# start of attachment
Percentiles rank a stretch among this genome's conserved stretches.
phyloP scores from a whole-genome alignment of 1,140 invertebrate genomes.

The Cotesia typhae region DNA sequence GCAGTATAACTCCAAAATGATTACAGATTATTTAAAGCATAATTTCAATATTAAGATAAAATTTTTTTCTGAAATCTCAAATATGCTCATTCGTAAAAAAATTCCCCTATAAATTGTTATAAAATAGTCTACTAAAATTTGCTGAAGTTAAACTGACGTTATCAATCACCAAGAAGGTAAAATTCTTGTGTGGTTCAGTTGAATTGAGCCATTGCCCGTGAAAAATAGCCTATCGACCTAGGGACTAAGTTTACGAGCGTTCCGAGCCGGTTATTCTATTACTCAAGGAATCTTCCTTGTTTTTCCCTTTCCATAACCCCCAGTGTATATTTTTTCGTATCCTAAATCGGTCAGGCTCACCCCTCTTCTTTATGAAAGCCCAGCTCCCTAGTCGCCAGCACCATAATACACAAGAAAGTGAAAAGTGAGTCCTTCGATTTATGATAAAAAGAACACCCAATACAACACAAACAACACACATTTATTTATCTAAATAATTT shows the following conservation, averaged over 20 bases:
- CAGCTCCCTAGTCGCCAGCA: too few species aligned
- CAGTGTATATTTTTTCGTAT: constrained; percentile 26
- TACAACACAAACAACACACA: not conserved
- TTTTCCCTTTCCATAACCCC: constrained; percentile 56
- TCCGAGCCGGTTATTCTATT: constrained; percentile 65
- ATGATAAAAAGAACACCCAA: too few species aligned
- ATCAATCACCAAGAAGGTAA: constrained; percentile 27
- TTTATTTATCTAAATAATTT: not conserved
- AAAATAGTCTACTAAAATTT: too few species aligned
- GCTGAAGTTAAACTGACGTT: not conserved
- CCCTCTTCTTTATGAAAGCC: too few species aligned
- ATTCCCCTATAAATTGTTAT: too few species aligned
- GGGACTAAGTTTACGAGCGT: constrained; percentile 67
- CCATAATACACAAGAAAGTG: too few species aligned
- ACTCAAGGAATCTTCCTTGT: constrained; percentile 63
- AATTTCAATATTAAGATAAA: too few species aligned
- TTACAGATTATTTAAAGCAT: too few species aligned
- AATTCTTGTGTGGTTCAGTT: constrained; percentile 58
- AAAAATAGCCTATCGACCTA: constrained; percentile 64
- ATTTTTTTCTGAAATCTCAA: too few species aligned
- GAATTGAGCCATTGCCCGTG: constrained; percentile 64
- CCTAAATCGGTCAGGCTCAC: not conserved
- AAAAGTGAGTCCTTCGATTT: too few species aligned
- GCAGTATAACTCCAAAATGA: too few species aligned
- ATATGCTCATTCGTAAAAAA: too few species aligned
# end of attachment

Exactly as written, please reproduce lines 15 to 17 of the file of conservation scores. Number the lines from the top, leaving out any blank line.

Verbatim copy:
- ATTCCCCTATAAATTGTTAT: too few species aligned
- GGGACTAAGTTTACGAGCGT: constrained; percentile 67
- CCATAATACACAAGAAAGTG: too few species aligned